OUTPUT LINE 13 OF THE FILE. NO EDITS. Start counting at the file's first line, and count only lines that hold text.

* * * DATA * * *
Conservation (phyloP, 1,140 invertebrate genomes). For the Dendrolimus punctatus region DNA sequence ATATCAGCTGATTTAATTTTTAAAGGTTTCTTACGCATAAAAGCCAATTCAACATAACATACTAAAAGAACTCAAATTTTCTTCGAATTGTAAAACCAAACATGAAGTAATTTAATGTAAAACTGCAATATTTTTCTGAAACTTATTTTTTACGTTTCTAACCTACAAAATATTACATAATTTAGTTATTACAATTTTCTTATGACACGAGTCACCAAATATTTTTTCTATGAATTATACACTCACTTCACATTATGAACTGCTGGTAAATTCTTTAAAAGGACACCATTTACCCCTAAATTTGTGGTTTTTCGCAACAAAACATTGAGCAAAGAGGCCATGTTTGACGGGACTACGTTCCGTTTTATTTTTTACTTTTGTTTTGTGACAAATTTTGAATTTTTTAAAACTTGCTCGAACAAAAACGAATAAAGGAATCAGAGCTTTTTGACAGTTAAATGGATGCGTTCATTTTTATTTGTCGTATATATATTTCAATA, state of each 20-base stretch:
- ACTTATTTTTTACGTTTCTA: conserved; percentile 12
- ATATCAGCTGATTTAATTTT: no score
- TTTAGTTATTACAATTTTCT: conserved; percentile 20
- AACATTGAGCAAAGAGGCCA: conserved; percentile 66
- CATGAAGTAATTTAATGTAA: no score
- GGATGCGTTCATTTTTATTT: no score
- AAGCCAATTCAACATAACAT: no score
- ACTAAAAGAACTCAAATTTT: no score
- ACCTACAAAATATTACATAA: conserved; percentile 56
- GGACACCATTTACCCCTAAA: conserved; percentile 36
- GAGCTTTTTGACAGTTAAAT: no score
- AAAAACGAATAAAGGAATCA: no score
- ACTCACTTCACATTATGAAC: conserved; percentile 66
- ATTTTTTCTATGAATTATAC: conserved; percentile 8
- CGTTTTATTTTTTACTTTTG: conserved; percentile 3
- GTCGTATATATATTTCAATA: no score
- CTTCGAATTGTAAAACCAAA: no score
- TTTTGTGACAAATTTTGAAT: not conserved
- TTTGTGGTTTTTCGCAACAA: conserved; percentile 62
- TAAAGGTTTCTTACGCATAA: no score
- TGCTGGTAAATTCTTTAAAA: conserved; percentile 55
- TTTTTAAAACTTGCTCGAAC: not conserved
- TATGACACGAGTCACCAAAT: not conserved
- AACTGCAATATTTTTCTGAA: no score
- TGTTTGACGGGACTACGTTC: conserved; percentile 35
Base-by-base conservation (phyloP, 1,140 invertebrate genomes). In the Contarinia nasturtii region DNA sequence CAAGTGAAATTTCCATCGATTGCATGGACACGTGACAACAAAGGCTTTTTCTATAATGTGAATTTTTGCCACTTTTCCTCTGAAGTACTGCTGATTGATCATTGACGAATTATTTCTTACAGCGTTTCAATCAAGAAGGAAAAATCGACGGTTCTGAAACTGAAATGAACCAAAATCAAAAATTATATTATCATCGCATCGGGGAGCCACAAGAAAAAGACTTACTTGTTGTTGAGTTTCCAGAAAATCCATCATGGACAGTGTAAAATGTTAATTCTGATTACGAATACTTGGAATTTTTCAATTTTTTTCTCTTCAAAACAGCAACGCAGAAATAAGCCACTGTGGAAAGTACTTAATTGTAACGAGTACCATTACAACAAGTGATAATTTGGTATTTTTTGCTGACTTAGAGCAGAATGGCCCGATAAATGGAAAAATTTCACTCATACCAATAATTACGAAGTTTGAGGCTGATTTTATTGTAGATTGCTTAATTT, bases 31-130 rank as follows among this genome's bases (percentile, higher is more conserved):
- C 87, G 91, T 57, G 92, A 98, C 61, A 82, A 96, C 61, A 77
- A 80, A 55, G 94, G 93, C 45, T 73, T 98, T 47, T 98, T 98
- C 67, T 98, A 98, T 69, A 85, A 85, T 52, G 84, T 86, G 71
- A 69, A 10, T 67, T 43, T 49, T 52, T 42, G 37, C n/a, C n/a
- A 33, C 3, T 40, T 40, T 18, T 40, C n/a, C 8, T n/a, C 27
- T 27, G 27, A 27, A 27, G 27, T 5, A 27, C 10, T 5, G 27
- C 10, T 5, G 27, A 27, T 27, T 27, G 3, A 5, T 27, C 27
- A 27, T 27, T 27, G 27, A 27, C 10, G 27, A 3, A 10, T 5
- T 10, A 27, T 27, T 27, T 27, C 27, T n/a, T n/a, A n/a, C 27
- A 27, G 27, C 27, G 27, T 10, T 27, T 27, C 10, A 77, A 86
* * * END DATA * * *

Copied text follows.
- AAAAACGAATAAAGGAATCA: no score